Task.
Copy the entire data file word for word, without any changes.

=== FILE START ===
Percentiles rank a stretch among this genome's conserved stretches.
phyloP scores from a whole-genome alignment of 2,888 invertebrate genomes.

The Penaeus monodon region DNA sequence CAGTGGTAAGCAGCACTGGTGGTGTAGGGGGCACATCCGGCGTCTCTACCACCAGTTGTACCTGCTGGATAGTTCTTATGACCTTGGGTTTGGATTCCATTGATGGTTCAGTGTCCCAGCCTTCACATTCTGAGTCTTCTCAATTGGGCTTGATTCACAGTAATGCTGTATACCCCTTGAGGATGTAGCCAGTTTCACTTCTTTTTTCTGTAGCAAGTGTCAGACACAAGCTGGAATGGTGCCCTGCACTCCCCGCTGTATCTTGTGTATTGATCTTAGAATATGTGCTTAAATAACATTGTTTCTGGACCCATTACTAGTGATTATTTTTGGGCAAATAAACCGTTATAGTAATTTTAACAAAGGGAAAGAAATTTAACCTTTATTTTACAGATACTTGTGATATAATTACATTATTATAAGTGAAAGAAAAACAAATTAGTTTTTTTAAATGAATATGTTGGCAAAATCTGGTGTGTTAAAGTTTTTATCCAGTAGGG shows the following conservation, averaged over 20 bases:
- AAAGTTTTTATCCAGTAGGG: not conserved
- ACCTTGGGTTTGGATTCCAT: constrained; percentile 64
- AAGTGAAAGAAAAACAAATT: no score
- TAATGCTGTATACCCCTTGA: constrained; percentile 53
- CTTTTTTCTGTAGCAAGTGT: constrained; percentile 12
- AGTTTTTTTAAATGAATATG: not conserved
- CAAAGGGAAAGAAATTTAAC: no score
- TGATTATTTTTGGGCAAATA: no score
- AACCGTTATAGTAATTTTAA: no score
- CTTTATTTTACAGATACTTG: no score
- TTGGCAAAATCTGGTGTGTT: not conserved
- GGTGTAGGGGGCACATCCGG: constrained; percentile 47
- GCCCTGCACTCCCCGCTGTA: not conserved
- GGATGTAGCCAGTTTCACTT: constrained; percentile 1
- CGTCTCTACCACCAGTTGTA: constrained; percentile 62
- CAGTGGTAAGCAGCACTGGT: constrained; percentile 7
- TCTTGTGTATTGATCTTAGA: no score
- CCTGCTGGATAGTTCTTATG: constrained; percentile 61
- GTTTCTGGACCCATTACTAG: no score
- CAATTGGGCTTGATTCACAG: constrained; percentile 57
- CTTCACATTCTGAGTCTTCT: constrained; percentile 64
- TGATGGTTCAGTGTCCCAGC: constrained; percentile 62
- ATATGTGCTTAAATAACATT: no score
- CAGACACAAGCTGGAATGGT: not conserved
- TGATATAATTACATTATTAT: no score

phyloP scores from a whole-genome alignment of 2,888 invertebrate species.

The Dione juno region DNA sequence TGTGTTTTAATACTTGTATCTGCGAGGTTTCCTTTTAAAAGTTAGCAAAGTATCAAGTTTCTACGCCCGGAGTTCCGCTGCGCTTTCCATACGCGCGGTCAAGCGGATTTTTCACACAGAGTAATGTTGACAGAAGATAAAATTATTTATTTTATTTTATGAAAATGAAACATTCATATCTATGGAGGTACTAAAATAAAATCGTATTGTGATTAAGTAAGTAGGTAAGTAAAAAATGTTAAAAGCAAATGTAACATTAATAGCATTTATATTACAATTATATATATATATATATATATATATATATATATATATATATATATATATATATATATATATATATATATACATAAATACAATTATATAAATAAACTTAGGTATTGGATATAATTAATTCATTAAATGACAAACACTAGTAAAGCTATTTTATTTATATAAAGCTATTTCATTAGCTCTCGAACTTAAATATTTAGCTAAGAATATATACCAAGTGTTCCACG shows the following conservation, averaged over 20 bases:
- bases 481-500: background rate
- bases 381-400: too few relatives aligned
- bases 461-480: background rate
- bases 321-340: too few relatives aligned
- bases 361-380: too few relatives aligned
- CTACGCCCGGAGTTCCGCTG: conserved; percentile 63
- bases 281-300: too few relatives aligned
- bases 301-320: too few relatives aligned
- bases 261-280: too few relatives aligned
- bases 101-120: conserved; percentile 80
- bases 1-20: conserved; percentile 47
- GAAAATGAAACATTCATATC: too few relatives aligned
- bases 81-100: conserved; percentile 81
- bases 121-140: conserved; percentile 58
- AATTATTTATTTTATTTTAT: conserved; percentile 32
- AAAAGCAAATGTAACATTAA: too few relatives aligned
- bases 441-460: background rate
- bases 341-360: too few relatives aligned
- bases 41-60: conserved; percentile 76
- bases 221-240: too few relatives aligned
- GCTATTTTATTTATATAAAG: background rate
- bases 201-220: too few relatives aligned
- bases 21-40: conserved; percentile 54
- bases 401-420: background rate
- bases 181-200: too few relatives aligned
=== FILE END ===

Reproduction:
Percentiles rank a stretch among this genome's conserved stretches.
phyloP scores from a whole-genome alignment of 2,888 invertebrate genomes.

The Penaeus monodon region DNA sequence CAGTGGTAAGCAGCACTGGTGGTGTAGGGGGCACATCCGGCGTCTCTACCACCAGTTGTACCTGCTGGATAGTTCTTATGACCTTGGGTTTGGATTCCATTGATGGTTCAGTGTCCCAGCCTTCACATTCTGAGTCTTCTCAATTGGGCTTGATTCACAGTAATGCTGTATACCCCTTGAGGATGTAGCCAGTTTCACTTCTTTTTTCTGTAGCAAGTGTCAGACACAAGCTGGAATGGTGCCCTGCACTCCCCGCTGTATCTTGTGTATTGATCTTAGAATATGTGCTTAAATAACATTGTTTCTGGACCCATTACTAGTGATTATTTTTGGGCAAATAAACCGTTATAGTAATTTTAACAAAGGGAAAGAAATTTAACCTTTATTTTACAGATACTTGTGATATAATTACATTATTATAAGTGAAAGAAAAACAAATTAGTTTTTTTAAATGAATATGTTGGCAAAATCTGGTGTGTTAAAGTTTTTATCCAGTAGGG shows the following conservation, averaged over 20 bases:
- AAAGTTTTTATCCAGTAGGG: not conserved
- ACCTTGGGTTTGGATTCCAT: constrained; percentile 64
- AAGTGAAAGAAAAACAAATT: no score
- TAATGCTGTATACCCCTTGA: constrained; percentile 53
- CTTTTTTCTGTAGCAAGTGT: constrained; percentile 12
- AGTTTTTTTAAATGAATATG: not conserved
- CAAAGGGAAAGAAATTTAAC: no score
- TGATTATTTTTGGGCAAATA: no score
- AACCGTTATAGTAATTTTAA: no score
- CTTTATTTTACAGATACTTG: no score
- TTGGCAAAATCTGGTGTGTT: not conserved
- GGTGTAGGGGGCACATCCGG: constrained; percentile 47
- GCCCTGCACTCCCCGCTGTA: not conserved
- GGATGTAGCCAGTTTCACTT: constrained; percentile 1
- CGTCTCTACCACCAGTTGTA: constrained; percentile 62
- CAGTGGTAAGCAGCACTGGT: constrained; percentile 7
- TCTTGTGTATTGATCTTAGA: no score
- CCTGCTGGATAGTTCTTATG: constrained; percentile 61
- GTTTCTGGACCCATTACTAG: no score
- CAATTGGGCTTGATTCACAG: constrained; percentile 57
- CTTCACATTCTGAGTCTTCT: constrained; percentile 64
- TGATGGTTCAGTGTCCCAGC: constrained; percentile 62
- ATATGTGCTTAAATAACATT: no score
- CAGACACAAGCTGGAATGGT: not conserved
- TGATATAATTACATTATTAT: no score

phyloP scores from a whole-genome alignment of 2,888 invertebrate species.

The Dione juno region DNA sequence TGTGTTTTAATACTTGTATCTGCGAGGTTTCCTTTTAAAAGTTAGCAAAGTATCAAGTTTCTACGCCCGGAGTTCCGCTGCGCTTTCCATACGCGCGGTCAAGCGGATTTTTCACACAGAGTAATGTTGACAGAAGATAAAATTATTTATTTTATTTTATGAAAATGAAACATTCATATCTATGGAGGTACTAAAATAAAATCGTATTGTGATTAAGTAAGTAGGTAAGTAAAAAATGTTAAAAGCAAATGTAACATTAATAGCATTTATATTACAATTATATATATATATATATATATATATATATATATATATATATATATATATATATATATATATATATATATACATAAATACAATTATATAAATAAACTTAGGTATTGGATATAATTAATTCATTAAATGACAAACACTAGTAAAGCTATTTTATTTATATAAAGCTATTTCATTAGCTCTCGAACTTAAATATTTAGCTAAGAATATATACCAAGTGTTCCACG shows the following conservation, averaged over 20 bases:
- bases 481-500: background rate
- bases 381-400: too few relatives aligned
- bases 461-480: background rate
- bases 321-340: too few relatives aligned
- bases 361-380: too few relatives aligned
- CTACGCCCGGAGTTCCGCTG: conserved; percentile 63
- bases 281-300: too few relatives aligned
- bases 301-320: too few relatives aligned
- bases 261-280: too few relatives aligned
- bases 101-120: conserved; percentile 80
- bases 1-20: conserved; percentile 47
- GAAAATGAAACATTCATATC: too few relatives aligned
- bases 81-100: conserved; percentile 81
- bases 121-140: conserved; percentile 58
- AATTATTTATTTTATTTTAT: conserved; percentile 32
- AAAAGCAAATGTAACATTAA: too few relatives aligned
- bases 441-460: background rate
- bases 341-360: too few relatives aligned
- bases 41-60: conserved; percentile 76
- bases 221-240: too few relatives aligned
- GCTATTTTATTTATATAAAG: background rate
- bases 201-220: too few relatives aligned
- bases 21-40: conserved; percentile 54
- bases 401-420: background rate
- bases 181-200: too few relatives aligned